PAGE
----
At the end of 2015 Iraq declared Ramadi, the largest city in of Anbar province (which is most of western Iraq) back under government control. While the human cost from all the fighting with ISIL (Islamic State in Iraq and the Levant) was not that great property damage from the six month air and ground campaign left 5,700 buildings damaged and about a third of those were completely destroyed. Worse 64 bridges were destroyed. This is particularly troublesome because the city is built along the Euphrates River. Most of the electrical distribution system was destroyed along with many major government buildings and the main railroad station.
Ramadi is the capital of Anbar Province and normally has a population of 500,000. Most of the population fled between the time ISIL took the city in April 2015 (when a now dismissed general ordered his forces out as a much smaller ISIL force approached) and the final battle in December 2015. Much of the damage was done by the thousands of bombs planted by ISIL both to simply destroy stuff and to cause losses to the attackers. Iraqi, American and other allied aircraft caused a lot of damage, especially in areas where ISIL took a stand and the advancing troops called in air strikes.
Despite that victory declaration Iraqi troops are still slowly moving through some areas of the city where ISIL planted lots of booby-traps and landmines. These explosive devices were meant to “punish” the disloyal (to ISIL) population of the city and cause maximum losses to advancing troops and Shia militia. The militias are letting the soldiers use their training and special equipment to find and clear the explosives. Meanwhile Iraqi troops have moved past Ramadi and are advancing deeper into territory controlled by ISIL for a year or more. So far ISIL counterattacks have slowed but not stopped this advance. It is estimated that it will take several billion dollars to repair the damage in Ramadi.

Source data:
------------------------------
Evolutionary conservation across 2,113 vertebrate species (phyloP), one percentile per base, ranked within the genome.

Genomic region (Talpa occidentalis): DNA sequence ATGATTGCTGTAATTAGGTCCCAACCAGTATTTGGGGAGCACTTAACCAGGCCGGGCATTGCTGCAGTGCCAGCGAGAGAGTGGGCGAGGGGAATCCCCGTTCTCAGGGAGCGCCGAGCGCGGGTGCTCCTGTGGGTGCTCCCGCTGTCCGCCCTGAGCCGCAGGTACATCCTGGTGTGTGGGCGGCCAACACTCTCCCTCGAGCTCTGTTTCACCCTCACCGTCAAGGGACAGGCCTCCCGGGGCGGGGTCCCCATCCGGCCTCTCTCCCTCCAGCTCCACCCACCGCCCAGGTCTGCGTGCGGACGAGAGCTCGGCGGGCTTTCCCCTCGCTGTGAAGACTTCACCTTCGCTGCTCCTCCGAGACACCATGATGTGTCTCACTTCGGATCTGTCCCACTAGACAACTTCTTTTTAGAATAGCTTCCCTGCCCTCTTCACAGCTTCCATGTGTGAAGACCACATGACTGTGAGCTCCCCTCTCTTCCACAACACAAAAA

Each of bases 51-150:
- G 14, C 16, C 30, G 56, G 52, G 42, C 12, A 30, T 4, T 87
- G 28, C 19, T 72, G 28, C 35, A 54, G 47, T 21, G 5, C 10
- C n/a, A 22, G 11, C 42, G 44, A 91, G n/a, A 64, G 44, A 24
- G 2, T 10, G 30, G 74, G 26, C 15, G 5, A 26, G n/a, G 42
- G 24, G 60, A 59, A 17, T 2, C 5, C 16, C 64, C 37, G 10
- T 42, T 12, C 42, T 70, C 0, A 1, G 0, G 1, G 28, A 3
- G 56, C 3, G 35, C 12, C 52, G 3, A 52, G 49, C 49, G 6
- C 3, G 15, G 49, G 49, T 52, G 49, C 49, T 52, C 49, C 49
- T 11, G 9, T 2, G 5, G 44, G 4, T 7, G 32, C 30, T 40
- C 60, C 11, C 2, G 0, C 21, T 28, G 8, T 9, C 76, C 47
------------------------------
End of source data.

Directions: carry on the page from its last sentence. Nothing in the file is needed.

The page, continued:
The continued operations in Ramadi have not delayed the efforts to drive ISIL out of Mosul even though it appears there will be even greater economic losses involved. ISIL has controlled Mosul since June 2014 and most (all but about 800,000) of the original three million inhabitants have fled. Nearly all those still in Mosul are openly hostile to ISIL, which is suffering from increasingly frequent and accurate air attacks. This is apparently the result of a more effective informant network in the city. Government forces south of the city and Kurdish troops (and non-Moslem militias) north of the city are preparing for the final attack, which is now supposed to take place in mid-2016. ISIL is most concerned with the Kurdish advance from the north because the Kurds have long had American air support. As more U.S. aircraft have arrived in the region, along with more American Special Forces to work with the Kurds, the Kurdish forces have become ever more deadly. In February 2016 ISIL made an attempt to slow the Kurdish advance and failed, suffering nearly a thousand casualties (most of them dead) in the process. The Kurds are more vulnerable when they advance but because so many of the Kurds have years of combat experience and lots of U.S. training it is difficult to kill or wound enough Kurds to stop these movements. The Kurds are concerned about keeping their casualties low and are less concerned about the physical damage to Mosul. This is good for morale, preserves the experienced fighters and recognizes the fact the Kurds have limited (compared to the Iraqi Army and Shia militias) manpower and want to conserve it. But the Iraqi Arabs, who control the government, see catastrophic physical and fiscal losses while liberating Mosul.